The process begins by receiving a universal resource locator (step 1000). The web page is then retrieved using the universal resource locator (step 1002). A determination is made as to whether additional information is present in the universal resource locator (step 1004). If additional information is present, an unprocessed checksum is selected from the additional information (step 1006). The universal resource locator may include more than one checksum identifying more than one text block within the web page.
Thereafter, a determination is made as to whether a text block with a matching checksum is present (step 1008). In these examples, the determination in step 1008 is made by generating a checksum for the text block and determining whether that checksum matches the one selected from the universal resource locator. Further, a match may be an exact match between the value for the checksum of the text block and the value of the checksum in the universal resource locator. In other embodiments, a match also may occur if any differences in the checksums are within a selected threshold level.
If the text block in step 1008 has a matching checksum, the beginning and the end of the selected text within the text block is located (step 1010). The beginning and the end of the selected text within a text block may be identified using information from the universal resource locator. In the depicted examples, the identification information in universal resource locator includes the start of the selected text as well as a character count of the number of characters in the selected text within the text block.
Next, a graphical indicator is applied to the selected text (step 1012). In these examples, the graphical indicator is a highlighting of the selected text. Of course, any other type graphic indicator may be used depending on the particular implementation. For example, the text may be bolded, presented in a different color, presented using a different font size or font type, or associating a graphical bitmap or image to be presented in association with the selected text.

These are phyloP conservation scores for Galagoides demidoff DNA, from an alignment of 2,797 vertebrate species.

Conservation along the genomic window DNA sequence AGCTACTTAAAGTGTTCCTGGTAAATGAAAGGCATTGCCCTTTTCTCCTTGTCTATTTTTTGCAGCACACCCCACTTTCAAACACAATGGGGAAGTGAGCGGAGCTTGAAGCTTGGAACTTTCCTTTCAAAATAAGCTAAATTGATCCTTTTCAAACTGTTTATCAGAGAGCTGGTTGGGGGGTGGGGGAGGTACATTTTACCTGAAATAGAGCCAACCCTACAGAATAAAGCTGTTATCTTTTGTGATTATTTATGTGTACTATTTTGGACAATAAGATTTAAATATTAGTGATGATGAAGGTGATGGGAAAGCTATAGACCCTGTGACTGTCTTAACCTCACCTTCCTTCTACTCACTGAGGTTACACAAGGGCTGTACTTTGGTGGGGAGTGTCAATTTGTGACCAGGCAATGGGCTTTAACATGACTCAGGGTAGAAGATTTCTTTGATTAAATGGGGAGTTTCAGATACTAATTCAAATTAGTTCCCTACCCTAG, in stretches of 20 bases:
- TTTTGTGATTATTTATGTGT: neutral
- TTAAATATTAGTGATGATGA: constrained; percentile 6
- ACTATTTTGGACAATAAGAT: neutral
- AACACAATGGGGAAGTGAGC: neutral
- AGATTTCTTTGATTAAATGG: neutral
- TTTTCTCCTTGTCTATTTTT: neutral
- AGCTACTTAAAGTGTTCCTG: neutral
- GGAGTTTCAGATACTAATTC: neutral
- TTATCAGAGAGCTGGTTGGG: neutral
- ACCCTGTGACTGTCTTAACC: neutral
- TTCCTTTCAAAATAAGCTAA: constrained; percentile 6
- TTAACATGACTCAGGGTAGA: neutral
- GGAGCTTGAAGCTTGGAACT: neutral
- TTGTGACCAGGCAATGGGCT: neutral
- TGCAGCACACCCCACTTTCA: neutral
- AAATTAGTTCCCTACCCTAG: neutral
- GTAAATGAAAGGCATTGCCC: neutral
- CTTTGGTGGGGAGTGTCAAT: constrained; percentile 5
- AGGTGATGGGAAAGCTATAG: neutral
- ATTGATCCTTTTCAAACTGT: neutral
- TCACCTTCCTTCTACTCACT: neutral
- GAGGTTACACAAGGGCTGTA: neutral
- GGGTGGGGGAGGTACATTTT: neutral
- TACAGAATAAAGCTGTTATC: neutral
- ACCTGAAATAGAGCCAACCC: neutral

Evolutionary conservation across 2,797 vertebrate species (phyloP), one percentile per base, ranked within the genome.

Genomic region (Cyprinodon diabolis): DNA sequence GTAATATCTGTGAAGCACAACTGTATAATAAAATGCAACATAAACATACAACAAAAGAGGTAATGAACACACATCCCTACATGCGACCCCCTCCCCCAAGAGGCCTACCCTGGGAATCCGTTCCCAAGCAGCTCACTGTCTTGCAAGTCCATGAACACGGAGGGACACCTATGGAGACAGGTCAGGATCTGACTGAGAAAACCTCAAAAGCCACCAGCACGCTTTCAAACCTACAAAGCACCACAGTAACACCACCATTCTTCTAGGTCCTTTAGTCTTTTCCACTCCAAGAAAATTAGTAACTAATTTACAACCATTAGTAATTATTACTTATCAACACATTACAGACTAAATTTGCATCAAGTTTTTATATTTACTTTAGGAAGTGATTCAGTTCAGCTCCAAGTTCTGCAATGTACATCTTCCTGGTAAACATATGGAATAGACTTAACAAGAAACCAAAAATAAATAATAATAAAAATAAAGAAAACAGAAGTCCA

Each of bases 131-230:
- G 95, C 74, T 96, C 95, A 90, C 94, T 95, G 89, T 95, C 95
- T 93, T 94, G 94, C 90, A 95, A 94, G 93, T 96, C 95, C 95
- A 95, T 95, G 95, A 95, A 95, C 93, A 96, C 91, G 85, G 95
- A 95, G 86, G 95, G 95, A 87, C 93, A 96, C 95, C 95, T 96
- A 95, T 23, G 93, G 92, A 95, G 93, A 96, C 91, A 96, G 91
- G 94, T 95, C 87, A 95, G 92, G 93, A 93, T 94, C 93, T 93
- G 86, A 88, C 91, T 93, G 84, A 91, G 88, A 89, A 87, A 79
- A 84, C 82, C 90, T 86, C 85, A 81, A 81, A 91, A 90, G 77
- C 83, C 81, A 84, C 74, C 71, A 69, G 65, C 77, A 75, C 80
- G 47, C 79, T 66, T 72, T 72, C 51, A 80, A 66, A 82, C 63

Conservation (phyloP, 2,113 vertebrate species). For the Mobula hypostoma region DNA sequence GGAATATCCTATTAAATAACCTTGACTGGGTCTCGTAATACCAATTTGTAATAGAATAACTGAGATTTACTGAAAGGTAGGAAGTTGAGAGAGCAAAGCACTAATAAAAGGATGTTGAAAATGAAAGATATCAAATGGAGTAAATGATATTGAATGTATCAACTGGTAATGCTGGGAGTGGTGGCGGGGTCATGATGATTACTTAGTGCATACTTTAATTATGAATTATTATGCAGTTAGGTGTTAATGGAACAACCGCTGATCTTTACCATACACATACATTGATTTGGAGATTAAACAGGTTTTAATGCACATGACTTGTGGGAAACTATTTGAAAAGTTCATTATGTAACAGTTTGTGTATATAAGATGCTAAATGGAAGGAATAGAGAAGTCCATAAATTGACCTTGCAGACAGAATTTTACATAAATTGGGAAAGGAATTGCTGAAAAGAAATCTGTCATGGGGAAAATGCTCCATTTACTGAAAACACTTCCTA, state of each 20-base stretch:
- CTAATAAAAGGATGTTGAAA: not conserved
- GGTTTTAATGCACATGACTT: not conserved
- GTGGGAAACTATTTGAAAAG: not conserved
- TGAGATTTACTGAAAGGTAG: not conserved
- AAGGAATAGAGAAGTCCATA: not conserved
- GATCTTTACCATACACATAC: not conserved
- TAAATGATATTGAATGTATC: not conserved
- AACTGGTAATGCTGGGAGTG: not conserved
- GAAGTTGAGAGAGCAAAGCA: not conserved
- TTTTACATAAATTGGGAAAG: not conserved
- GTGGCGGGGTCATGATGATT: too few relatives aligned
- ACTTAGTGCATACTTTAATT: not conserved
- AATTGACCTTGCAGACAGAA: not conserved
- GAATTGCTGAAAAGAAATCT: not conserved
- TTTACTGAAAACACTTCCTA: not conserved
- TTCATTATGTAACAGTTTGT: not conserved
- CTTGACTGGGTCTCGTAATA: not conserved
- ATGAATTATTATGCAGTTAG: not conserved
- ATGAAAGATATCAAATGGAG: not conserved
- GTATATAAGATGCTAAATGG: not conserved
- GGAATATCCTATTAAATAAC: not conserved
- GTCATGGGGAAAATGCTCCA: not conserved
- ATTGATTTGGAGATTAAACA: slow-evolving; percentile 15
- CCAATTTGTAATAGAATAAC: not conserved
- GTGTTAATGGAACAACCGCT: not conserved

Then, a determination is made as to whether more checksums are present in the additional information (step 1014). If additional check sums are not present, the process displays the web page at the first block of text containing the selected text (step 1016) with the process terminating thereafter.
With reference again to step 1014, if more checksums are present in the additional information, the process returns to step 1006 as discussed above. With reference again to step 1008, if a text block with a checksum matching the checksum in the additional information is not present, a warning is generated (step 1018). The process then terminates.
Turning back to step 1004, if additional information is not present, the process displays the web page (step 1020) with the process terminating thereafter.
Turning now to
The process begins by identifying a universal resource locator with additional information (step 1100). A determination is made as to whether a plug-in is present to process the additional information (step 1102). If a plug-in is present, the plug-in is initiated to process the universal resource locator and additional information (step 1104) with the process terminating thereafter. In these examples, the plug-in may implement processes, such as those illustrated in
With reference again to step 1102, if a plug-in is not present, a call is made to a web service to process the universal resource locator and the additional information (step 1106) with the process terminating thereafter. In this case, a web server at a remote data processing system performs the different processes illustrated in
Turning now to
The process beings by locating selected text in a web page (step 1200). The identification in step 1200 is made using the web page processed in the flowchart in
Thereafter, a determination is made as to whether the advertisements generated meet a threshold (step 1204). In some cases, the amount of selected text may be small enough that advertisements can not be identified or a desired number of advertisements can not be identified for the web page. If the generated advertisements meet the threshold, the web page is modified to include the advertisements (step 1206), with the process terminating thereafter.
With reference again to step 1204, if the number of generated advertisements do not meet the threshold, additional text is identified from the web page (step 1208). This additional text may be additional text within a text block containing the selected text. If that amount of text is still insufficient, the additional text may be in other text blocks. These other text blocks may be, for example, text blocks located before or after the text block or blocks containing the selected text. For example, a sentence or sentences before or after the selected text may be identified as additional text. Thereafter, the selected text and the additional identified text are set equal to the previously used text for generating ads (step 1210) with the process then returning to step 1202 to generate advertisements using the selected text.